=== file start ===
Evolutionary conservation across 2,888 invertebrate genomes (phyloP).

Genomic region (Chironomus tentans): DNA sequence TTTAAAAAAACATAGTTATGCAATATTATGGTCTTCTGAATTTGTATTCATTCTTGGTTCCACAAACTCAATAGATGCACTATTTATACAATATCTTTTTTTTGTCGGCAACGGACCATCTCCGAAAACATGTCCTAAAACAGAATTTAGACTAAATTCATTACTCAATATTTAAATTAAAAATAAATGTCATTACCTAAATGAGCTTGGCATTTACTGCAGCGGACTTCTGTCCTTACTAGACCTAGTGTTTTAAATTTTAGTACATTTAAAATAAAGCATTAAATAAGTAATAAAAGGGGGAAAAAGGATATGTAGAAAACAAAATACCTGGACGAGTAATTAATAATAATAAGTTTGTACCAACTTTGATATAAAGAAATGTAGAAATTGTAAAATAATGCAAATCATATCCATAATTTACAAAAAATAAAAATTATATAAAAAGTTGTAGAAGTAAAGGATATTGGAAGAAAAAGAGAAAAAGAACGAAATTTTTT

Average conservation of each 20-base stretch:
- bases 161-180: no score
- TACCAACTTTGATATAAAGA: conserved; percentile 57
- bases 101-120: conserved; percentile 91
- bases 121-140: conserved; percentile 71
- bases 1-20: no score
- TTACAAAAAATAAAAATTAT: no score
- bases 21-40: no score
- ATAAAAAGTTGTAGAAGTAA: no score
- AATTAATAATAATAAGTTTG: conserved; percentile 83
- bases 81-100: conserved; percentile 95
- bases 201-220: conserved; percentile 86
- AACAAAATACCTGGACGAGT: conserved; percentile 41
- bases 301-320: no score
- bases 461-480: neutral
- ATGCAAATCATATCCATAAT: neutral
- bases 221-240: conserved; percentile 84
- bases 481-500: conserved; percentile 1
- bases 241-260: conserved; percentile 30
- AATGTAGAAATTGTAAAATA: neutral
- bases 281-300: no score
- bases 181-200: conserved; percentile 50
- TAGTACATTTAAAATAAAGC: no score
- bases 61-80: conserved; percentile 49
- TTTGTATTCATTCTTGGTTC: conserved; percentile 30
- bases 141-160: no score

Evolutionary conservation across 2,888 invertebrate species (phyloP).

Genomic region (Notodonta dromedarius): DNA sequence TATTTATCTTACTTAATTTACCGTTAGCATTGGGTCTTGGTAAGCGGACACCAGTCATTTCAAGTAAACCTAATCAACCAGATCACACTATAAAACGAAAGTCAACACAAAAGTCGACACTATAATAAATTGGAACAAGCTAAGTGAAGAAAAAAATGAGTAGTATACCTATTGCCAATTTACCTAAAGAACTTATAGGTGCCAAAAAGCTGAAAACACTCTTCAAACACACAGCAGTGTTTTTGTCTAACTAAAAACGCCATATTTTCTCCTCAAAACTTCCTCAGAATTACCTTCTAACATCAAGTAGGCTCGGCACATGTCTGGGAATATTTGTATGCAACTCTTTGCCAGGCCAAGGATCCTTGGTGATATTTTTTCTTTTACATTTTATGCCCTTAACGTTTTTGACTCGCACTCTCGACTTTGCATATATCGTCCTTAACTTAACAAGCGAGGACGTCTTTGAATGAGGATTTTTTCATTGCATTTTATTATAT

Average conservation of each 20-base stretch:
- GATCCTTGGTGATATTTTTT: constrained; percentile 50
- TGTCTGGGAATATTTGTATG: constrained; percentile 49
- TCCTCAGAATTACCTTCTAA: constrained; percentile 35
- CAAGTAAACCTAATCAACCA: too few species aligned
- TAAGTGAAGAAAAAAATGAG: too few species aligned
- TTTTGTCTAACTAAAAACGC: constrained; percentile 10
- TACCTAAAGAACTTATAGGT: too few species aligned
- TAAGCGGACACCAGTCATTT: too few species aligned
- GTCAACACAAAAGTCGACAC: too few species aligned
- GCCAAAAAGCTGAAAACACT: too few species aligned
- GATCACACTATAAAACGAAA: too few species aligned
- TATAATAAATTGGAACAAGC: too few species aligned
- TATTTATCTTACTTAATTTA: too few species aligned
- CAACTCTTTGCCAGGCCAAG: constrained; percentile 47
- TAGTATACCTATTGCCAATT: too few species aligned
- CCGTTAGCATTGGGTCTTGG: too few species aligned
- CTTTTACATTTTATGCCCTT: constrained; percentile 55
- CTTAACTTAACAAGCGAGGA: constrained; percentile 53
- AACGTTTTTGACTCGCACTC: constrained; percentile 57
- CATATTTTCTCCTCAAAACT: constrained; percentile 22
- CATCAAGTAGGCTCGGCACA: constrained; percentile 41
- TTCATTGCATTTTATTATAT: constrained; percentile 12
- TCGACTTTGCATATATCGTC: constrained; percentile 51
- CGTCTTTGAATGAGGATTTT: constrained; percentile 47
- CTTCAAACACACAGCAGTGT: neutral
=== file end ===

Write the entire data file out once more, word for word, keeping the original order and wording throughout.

Evolutionary conservation across 2,888 invertebrate genomes (phyloP).

Genomic region (Chironomus tentans): DNA sequence TTTAAAAAAACATAGTTATGCAATATTATGGTCTTCTGAATTTGTATTCATTCTTGGTTCCACAAACTCAATAGATGCACTATTTATACAATATCTTTTTTTTGTCGGCAACGGACCATCTCCGAAAACATGTCCTAAAACAGAATTTAGACTAAATTCATTACTCAATATTTAAATTAAAAATAAATGTCATTACCTAAATGAGCTTGGCATTTACTGCAGCGGACTTCTGTCCTTACTAGACCTAGTGTTTTAAATTTTAGTACATTTAAAATAAAGCATTAAATAAGTAATAAAAGGGGGAAAAAGGATATGTAGAAAACAAAATACCTGGACGAGTAATTAATAATAATAAGTTTGTACCAACTTTGATATAAAGAAATGTAGAAATTGTAAAATAATGCAAATCATATCCATAATTTACAAAAAATAAAAATTATATAAAAAGTTGTAGAAGTAAAGGATATTGGAAGAAAAAGAGAAAAAGAACGAAATTTTTT

Average conservation of each 20-base stretch:
- bases 161-180: no score
- TACCAACTTTGATATAAAGA: conserved; percentile 57
- bases 101-120: conserved; percentile 91
- bases 121-140: conserved; percentile 71
- bases 1-20: no score
- TTACAAAAAATAAAAATTAT: no score
- bases 21-40: no score
- ATAAAAAGTTGTAGAAGTAA: no score
- AATTAATAATAATAAGTTTG: conserved; percentile 83
- bases 81-100: conserved; percentile 95
- bases 201-220: conserved; percentile 86
- AACAAAATACCTGGACGAGT: conserved; percentile 41
- bases 301-320: no score
- bases 461-480: neutral
- ATGCAAATCATATCCATAAT: neutral
- bases 221-240: conserved; percentile 84
- bases 481-500: conserved; percentile 1
- bases 241-260: conserved; percentile 30
- AATGTAGAAATTGTAAAATA: neutral
- bases 281-300: no score
- bases 181-200: conserved; percentile 50
- TAGTACATTTAAAATAAAGC: no score
- bases 61-80: conserved; percentile 49
- TTTGTATTCATTCTTGGTTC: conserved; percentile 30
- bases 141-160: no score

Evolutionary conservation across 2,888 invertebrate species (phyloP).

Genomic region (Notodonta dromedarius): DNA sequence TATTTATCTTACTTAATTTACCGTTAGCATTGGGTCTTGGTAAGCGGACACCAGTCATTTCAAGTAAACCTAATCAACCAGATCACACTATAAAACGAAAGTCAACACAAAAGTCGACACTATAATAAATTGGAACAAGCTAAGTGAAGAAAAAAATGAGTAGTATACCTATTGCCAATTTACCTAAAGAACTTATAGGTGCCAAAAAGCTGAAAACACTCTTCAAACACACAGCAGTGTTTTTGTCTAACTAAAAACGCCATATTTTCTCCTCAAAACTTCCTCAGAATTACCTTCTAACATCAAGTAGGCTCGGCACATGTCTGGGAATATTTGTATGCAACTCTTTGCCAGGCCAAGGATCCTTGGTGATATTTTTTCTTTTACATTTTATGCCCTTAACGTTTTTGACTCGCACTCTCGACTTTGCATATATCGTCCTTAACTTAACAAGCGAGGACGTCTTTGAATGAGGATTTTTTCATTGCATTTTATTATAT

Average conservation of each 20-base stretch:
- GATCCTTGGTGATATTTTTT: constrained; percentile 50
- TGTCTGGGAATATTTGTATG: constrained; percentile 49
- TCCTCAGAATTACCTTCTAA: constrained; percentile 35
- CAAGTAAACCTAATCAACCA: too few species aligned
- TAAGTGAAGAAAAAAATGAG: too few species aligned
- TTTTGTCTAACTAAAAACGC: constrained; percentile 10
- TACCTAAAGAACTTATAGGT: too few species aligned
- TAAGCGGACACCAGTCATTT: too few species aligned
- GTCAACACAAAAGTCGACAC: too few species aligned
- GCCAAAAAGCTGAAAACACT: too few species aligned
- GATCACACTATAAAACGAAA: too few species aligned
- TATAATAAATTGGAACAAGC: too few species aligned
- TATTTATCTTACTTAATTTA: too few species aligned
- CAACTCTTTGCCAGGCCAAG: constrained; percentile 47
- TAGTATACCTATTGCCAATT: too few species aligned
- CCGTTAGCATTGGGTCTTGG: too few species aligned
- CTTTTACATTTTATGCCCTT: constrained; percentile 55
- CTTAACTTAACAAGCGAGGA: constrained; percentile 53
- AACGTTTTTGACTCGCACTC: constrained; percentile 57
- CATATTTTCTCCTCAAAACT: constrained; percentile 22
- CATCAAGTAGGCTCGGCACA: constrained; percentile 41
- TTCATTGCATTTTATTATAT: constrained; percentile 12
- TCGACTTTGCATATATCGTC: constrained; percentile 51
- CGTCTTTGAATGAGGATTTT: constrained; percentile 47
- CTTCAAACACACAGCAGTGT: neutral